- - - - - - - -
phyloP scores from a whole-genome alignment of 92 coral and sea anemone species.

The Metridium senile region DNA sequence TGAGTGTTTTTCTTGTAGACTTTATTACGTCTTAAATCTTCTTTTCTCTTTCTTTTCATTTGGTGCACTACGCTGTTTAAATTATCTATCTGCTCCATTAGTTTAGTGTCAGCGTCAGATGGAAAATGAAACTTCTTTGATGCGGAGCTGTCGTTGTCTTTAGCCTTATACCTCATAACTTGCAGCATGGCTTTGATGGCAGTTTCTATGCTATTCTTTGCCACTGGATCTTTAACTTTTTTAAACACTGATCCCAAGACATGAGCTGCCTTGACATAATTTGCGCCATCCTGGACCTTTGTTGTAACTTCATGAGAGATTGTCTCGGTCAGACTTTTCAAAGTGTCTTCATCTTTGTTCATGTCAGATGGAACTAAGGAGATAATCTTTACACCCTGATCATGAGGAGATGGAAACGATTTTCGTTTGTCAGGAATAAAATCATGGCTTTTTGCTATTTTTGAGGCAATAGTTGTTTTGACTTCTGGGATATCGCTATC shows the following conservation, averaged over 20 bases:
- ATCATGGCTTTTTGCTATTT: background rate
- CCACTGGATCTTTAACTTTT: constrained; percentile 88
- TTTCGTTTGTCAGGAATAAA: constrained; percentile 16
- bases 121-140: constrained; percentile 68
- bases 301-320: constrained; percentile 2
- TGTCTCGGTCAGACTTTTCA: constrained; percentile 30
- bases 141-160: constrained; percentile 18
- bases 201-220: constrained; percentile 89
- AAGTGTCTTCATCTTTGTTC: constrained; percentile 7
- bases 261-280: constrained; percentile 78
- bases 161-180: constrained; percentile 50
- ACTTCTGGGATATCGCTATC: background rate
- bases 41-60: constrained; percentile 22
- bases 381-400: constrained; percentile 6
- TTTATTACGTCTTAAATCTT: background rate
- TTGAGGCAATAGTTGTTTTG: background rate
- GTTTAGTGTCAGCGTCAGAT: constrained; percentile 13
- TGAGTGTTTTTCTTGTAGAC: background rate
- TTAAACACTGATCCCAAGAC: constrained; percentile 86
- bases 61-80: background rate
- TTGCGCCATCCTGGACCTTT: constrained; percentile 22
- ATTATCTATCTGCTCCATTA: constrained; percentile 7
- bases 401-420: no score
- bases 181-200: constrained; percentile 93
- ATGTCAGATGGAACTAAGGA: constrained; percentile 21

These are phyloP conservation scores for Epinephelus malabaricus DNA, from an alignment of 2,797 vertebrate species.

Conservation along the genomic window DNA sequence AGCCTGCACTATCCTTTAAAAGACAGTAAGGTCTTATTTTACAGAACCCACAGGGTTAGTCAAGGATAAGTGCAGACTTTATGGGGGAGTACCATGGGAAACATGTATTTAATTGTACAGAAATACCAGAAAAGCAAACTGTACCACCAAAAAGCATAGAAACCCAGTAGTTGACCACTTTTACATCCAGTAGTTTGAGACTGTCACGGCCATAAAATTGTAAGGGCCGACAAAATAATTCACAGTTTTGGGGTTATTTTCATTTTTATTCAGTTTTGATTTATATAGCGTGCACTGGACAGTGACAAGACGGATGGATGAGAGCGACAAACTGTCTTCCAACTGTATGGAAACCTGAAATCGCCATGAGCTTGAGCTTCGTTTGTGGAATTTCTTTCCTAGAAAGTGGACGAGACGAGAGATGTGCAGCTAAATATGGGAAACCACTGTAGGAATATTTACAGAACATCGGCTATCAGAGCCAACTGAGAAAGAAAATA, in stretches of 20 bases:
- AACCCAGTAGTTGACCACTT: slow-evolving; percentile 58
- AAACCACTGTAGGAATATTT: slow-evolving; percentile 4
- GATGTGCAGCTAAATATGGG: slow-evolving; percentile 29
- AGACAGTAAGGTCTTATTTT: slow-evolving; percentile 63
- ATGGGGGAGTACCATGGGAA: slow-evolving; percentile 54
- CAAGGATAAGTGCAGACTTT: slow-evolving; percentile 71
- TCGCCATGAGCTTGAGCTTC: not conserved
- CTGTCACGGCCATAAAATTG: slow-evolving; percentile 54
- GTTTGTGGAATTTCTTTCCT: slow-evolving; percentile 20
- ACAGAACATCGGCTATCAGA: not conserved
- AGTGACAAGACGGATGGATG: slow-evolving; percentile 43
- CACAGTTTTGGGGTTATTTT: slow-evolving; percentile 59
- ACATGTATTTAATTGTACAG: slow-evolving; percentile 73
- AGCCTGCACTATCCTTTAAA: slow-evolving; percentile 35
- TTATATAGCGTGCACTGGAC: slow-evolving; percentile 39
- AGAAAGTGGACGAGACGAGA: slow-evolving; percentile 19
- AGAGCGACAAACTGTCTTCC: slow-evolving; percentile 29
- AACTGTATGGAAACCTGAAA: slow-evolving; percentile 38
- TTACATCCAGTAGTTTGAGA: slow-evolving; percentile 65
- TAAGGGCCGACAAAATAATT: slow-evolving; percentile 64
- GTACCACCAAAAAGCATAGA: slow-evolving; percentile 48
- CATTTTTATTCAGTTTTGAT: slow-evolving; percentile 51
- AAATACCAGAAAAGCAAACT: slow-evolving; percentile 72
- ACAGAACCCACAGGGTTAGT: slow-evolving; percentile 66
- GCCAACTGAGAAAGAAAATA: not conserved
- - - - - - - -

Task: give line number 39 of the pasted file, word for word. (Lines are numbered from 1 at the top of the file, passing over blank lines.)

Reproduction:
- ACAGAACATCGGCTATCAGA: not conserved